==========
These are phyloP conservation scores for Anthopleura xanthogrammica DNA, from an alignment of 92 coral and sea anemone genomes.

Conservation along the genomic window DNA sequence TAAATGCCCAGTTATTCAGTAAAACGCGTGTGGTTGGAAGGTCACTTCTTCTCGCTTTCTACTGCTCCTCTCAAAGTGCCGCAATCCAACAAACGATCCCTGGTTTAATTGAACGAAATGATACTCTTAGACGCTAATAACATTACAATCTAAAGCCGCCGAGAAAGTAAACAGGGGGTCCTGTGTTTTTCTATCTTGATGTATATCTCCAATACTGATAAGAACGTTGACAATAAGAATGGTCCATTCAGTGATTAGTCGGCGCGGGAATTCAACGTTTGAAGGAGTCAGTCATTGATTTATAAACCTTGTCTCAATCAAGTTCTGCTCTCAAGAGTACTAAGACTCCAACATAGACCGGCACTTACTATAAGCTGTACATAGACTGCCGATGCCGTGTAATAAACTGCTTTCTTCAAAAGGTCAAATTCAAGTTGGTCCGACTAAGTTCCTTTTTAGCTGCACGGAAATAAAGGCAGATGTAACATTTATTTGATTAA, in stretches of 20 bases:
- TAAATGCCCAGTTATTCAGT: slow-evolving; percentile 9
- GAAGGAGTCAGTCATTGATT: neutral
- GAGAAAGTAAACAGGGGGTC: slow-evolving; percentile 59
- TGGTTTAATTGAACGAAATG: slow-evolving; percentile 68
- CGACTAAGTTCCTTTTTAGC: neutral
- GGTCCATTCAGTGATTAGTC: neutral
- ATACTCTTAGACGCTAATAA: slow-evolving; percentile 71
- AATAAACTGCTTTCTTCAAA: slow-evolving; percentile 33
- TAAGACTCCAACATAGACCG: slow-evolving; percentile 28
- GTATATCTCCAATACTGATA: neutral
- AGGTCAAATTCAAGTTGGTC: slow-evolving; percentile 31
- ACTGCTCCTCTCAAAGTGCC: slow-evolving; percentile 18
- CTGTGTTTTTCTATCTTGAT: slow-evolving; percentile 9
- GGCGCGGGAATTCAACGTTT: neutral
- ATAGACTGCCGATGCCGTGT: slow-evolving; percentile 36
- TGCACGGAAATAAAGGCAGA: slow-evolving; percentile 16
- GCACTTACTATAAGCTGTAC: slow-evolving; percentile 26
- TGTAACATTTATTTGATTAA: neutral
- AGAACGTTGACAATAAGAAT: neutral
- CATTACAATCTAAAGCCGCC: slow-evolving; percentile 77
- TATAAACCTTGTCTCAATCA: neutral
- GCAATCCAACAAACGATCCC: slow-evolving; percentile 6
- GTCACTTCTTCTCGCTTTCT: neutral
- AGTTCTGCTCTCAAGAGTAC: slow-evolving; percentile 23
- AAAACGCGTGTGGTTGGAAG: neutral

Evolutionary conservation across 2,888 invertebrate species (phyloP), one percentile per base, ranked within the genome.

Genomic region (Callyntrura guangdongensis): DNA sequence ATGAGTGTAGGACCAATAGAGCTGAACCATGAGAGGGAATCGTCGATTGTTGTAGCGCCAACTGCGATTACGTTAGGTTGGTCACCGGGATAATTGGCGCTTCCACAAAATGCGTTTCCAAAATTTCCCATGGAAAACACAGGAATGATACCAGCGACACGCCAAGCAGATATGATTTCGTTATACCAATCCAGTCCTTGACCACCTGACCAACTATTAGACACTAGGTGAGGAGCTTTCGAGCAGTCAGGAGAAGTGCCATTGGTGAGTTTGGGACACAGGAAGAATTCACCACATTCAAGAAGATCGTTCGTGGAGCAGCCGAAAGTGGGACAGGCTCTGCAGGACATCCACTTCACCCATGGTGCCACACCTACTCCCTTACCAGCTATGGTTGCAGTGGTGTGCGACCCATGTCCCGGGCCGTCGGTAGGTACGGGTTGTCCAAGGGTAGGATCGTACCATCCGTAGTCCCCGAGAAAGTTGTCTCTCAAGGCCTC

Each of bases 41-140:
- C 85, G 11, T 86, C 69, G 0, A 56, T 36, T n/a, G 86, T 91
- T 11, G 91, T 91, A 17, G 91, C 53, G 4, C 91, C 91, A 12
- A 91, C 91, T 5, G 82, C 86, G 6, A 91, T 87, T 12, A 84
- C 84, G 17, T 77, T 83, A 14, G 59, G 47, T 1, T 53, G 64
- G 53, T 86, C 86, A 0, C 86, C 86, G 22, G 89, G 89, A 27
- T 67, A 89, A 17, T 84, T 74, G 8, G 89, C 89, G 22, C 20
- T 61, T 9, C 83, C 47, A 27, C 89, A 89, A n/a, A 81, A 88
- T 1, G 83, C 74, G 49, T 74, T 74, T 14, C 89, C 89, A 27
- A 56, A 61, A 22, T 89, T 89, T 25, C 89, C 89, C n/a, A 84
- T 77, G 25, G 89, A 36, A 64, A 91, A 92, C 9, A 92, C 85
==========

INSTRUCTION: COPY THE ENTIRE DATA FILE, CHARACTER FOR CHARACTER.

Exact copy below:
These are phyloP conservation scores for Anthopleura xanthogrammica DNA, from an alignment of 92 coral and sea anemone genomes.

Conservation along the genomic window DNA sequence TAAATGCCCAGTTATTCAGTAAAACGCGTGTGGTTGGAAGGTCACTTCTTCTCGCTTTCTACTGCTCCTCTCAAAGTGCCGCAATCCAACAAACGATCCCTGGTTTAATTGAACGAAATGATACTCTTAGACGCTAATAACATTACAATCTAAAGCCGCCGAGAAAGTAAACAGGGGGTCCTGTGTTTTTCTATCTTGATGTATATCTCCAATACTGATAAGAACGTTGACAATAAGAATGGTCCATTCAGTGATTAGTCGGCGCGGGAATTCAACGTTTGAAGGAGTCAGTCATTGATTTATAAACCTTGTCTCAATCAAGTTCTGCTCTCAAGAGTACTAAGACTCCAACATAGACCGGCACTTACTATAAGCTGTACATAGACTGCCGATGCCGTGTAATAAACTGCTTTCTTCAAAAGGTCAAATTCAAGTTGGTCCGACTAAGTTCCTTTTTAGCTGCACGGAAATAAAGGCAGATGTAACATTTATTTGATTAA, in stretches of 20 bases:
- TAAATGCCCAGTTATTCAGT: slow-evolving; percentile 9
- GAAGGAGTCAGTCATTGATT: neutral
- GAGAAAGTAAACAGGGGGTC: slow-evolving; percentile 59
- TGGTTTAATTGAACGAAATG: slow-evolving; percentile 68
- CGACTAAGTTCCTTTTTAGC: neutral
- GGTCCATTCAGTGATTAGTC: neutral
- ATACTCTTAGACGCTAATAA: slow-evolving; percentile 71
- AATAAACTGCTTTCTTCAAA: slow-evolving; percentile 33
- TAAGACTCCAACATAGACCG: slow-evolving; percentile 28
- GTATATCTCCAATACTGATA: neutral
- AGGTCAAATTCAAGTTGGTC: slow-evolving; percentile 31
- ACTGCTCCTCTCAAAGTGCC: slow-evolving; percentile 18
- CTGTGTTTTTCTATCTTGAT: slow-evolving; percentile 9
- GGCGCGGGAATTCAACGTTT: neutral
- ATAGACTGCCGATGCCGTGT: slow-evolving; percentile 36
- TGCACGGAAATAAAGGCAGA: slow-evolving; percentile 16
- GCACTTACTATAAGCTGTAC: slow-evolving; percentile 26
- TGTAACATTTATTTGATTAA: neutral
- AGAACGTTGACAATAAGAAT: neutral
- CATTACAATCTAAAGCCGCC: slow-evolving; percentile 77
- TATAAACCTTGTCTCAATCA: neutral
- GCAATCCAACAAACGATCCC: slow-evolving; percentile 6
- GTCACTTCTTCTCGCTTTCT: neutral
- AGTTCTGCTCTCAAGAGTAC: slow-evolving; percentile 23
- AAAACGCGTGTGGTTGGAAG: neutral

Evolutionary conservation across 2,888 invertebrate species (phyloP), one percentile per base, ranked within the genome.

Genomic region (Callyntrura guangdongensis): DNA sequence ATGAGTGTAGGACCAATAGAGCTGAACCATGAGAGGGAATCGTCGATTGTTGTAGCGCCAACTGCGATTACGTTAGGTTGGTCACCGGGATAATTGGCGCTTCCACAAAATGCGTTTCCAAAATTTCCCATGGAAAACACAGGAATGATACCAGCGACACGCCAAGCAGATATGATTTCGTTATACCAATCCAGTCCTTGACCACCTGACCAACTATTAGACACTAGGTGAGGAGCTTTCGAGCAGTCAGGAGAAGTGCCATTGGTGAGTTTGGGACACAGGAAGAATTCACCACATTCAAGAAGATCGTTCGTGGAGCAGCCGAAAGTGGGACAGGCTCTGCAGGACATCCACTTCACCCATGGTGCCACACCTACTCCCTTACCAGCTATGGTTGCAGTGGTGTGCGACCCATGTCCCGGGCCGTCGGTAGGTACGGGTTGTCCAAGGGTAGGATCGTACCATCCGTAGTCCCCGAGAAAGTTGTCTCTCAAGGCCTC

Each of bases 41-140:
- C 85, G 11, T 86, C 69, G 0, A 56, T 36, T n/a, G 86, T 91
- T 11, G 91, T 91, A 17, G 91, C 53, G 4, C 91, C 91, A 12
- A 91, C 91, T 5, G 82, C 86, G 6, A 91, T 87, T 12, A 84
- C 84, G 17, T 77, T 83, A 14, G 59, G 47, T 1, T 53, G 64
- G 53, T 86, C 86, A 0, C 86, C 86, G 22, G 89, G 89, A 27
- T 67, A 89, A 17, T 84, T 74, G 8, G 89, C 89, G 22, C 20
- T 61, T 9, C 83, C 47, A 27, C 89, A 89, A n/a, A 81, A 88
- T 1, G 83, C 74, G 49, T 74, T 74, T 14, C 89, C 89, A 27
- A 56, A 61, A 22, T 89, T 89, T 25, C 89, C 89, C n/a, A 84
- T 77, G 25, G 89, A 36, A 64, A 91, A 92, C 9, A 92, C 85